What to Do When You’ve Got Belly Overhang on Your C-Section Incision

Both my c-sections required time for recovery. This is true for any mama that brings a baby into the world this way. But it’s even more true for overweight mamas.

Knowing how to take care of your c-section incision is so important that your doctor or the nurses at the hospital will go over it with you. They’ll likely send you home with a paper or pamphlet too.

The reason? You need that incision to heal properly. That’s something any c-section mama has to do, but for mamas with belly apron, it’s extra important because that extra skin flap can make it harder for your wound to heal.

Why overweight women need to be more mindful of c-section incision care

By and large, we’ve come a long way with c-sections. They’re still major surgery, but they’re so routine that they tend to go smoothly.

Of the complications surrounding them, the wound complications are most abundant in obese women. Roughly 10% of women that are overweight and have a c-section have wound complications, including wound separation and infection.

The reason is that your abdomen is bigger, so the incision is deeper. This can lead to more blood vessels to rupture. Plus, the impact obesity has on immunity and the skin barrier makes you more susceptible to infection.

Larger mamas with c-sections are at greater risk because excessive fluid seeps from the fatty tissue both in and around your incision. It’s colorless and odorless, and mostly harmless. But once it accumulates, it can make for a moist environment, the perfect storm for an infection to brew.

That’s why keeping the c-section wound dry is vital for every mama, but even more so for overweight mamas.

How do I keep my c-section incision dry and clean when I’m overweight?

I have some excellent tips to help you keep your incision site dry even if you’ve got belly overhang in the way. That belly apron can trap moisture, making you more prone to infection.

Scar from a c-section birth

What can you do? Try these tips!

Use a sanitary napkin

These things are great for soaking up moisture. Put the soft side down on the incision while the sticky adhesive side can be applied to the inside of your underwear.

However, please change the pad often. You don’t want to leave it there soaked, and it can cause more trouble.

Try a towel

A clean, dry hand towel may be another solution to contend with that fold of skin folded over your incision site. This is especially helpful if you sweat frequently or it’s hot outside which will cause you to sweat.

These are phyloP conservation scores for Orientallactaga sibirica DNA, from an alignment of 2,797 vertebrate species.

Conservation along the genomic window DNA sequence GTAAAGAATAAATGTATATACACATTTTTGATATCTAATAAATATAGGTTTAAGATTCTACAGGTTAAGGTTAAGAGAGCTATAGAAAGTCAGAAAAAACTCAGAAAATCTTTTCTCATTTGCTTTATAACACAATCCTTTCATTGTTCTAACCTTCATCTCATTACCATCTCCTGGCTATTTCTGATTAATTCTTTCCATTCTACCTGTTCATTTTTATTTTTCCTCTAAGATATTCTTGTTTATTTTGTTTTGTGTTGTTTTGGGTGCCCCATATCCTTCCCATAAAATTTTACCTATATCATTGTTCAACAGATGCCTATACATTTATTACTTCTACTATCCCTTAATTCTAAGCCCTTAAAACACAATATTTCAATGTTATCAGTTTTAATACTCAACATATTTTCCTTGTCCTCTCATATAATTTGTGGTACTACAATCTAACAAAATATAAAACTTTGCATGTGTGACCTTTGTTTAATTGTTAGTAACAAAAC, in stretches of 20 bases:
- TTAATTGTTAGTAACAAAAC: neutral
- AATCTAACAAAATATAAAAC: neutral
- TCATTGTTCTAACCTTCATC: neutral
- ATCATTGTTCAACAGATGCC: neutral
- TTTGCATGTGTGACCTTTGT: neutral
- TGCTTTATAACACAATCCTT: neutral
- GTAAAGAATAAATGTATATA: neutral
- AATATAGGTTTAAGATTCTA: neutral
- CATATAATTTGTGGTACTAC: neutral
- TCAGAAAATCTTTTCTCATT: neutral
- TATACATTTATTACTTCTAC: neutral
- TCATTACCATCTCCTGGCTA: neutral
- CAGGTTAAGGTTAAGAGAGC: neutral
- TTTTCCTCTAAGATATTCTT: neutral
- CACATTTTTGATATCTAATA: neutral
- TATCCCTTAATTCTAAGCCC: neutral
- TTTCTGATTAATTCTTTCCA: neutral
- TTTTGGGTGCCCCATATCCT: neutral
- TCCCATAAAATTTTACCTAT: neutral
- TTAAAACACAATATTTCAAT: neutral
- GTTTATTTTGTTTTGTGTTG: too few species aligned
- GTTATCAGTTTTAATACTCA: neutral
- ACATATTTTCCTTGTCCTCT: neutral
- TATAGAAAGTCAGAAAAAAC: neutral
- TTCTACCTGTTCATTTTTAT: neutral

Like the sanitary napkin suggestion, you’ll also want to swap out the towel frequently because a wet towel isn’t going to help you keep the area dry.

Use the cool setting on your hairdryer

This tip will require assistance from your husband or a loved one. You’ll want to hold up your belly overhang and have your partner dry it using the cold setting on your hairdryer.

You might think taping your belly up would be a good idea, but I urge you not to do this. You can cause damage to your skin that will hurt even worse.

Wear the right clothing

Letting the incision site air out helps it heal. Loose gowns for sleeping are good if you can keep the overhang off the incision. A great way to do this is by wearing high-waisted underwear.

Go with cotton or gauze

Chances are, if you’ve got an apron belly, they will help you with some gauze in the hospital. This can keep the area dry and protected from that skin shelf. As they help change your dressing, ask them about it and learn how to do it for yourself so that you can take care of it when you’re home.

Cleaning your c-section incision when overweight

For all c-section mamas, you need to keep your c-section incision clean and dry. Yes, you can shower (unless your doctor tells you otherwise), and it’s best to use warm soapy water. Make sure you rinse it well and then gently pat the dry area.

For gooey or crusty junk on the incision, a cotton swab dipped in a 50/50 mix of hydrogen peroxide and water can help you gently clean the area. Bubbling is normal as it releases oxygen. After that, use a pad or gauze to keep that area dry.

How to know if your c-section incision is infected

If you follow these tips, you’ll be among the 90% of overweight mamas who have had c-sections that have no troubles at all. But what if you get an infection…how will you know?

c-section scar

It should be obvious with the symptoms. Itchiness is normal and common for everyone with a c-section as the scar heals and is not a cause of concern. However, if you keep scratching at it, you may cause an infection, so keep your hands away!

Infected c-section incision signs are swelling or pain, a foul odor or smelly discharge, watery or bloody discharge, redness, scar separation, achiness, chills, or fever.

If you notice any of these things, get medical attention immediately. You should not ignore it, as an abscess can form if you try to go on like nothing is wrong. This can also infect your uterus; a condition called endometritis.

I have more posts about smells and itching on the c-section incision, so be sure to take a look. All in all, you’ll likely know something isn’t right. But the best course of action is prevention.

Now isn’t the time to feel dismal about having belly overhang but instead, it’s the time to take care of that incision. Once you heal and get the all-clear from your doctor for exercise, you can follow my tips for getting rid of that apron belly. For now, keep that infection away by keeping your incision dry and clean!

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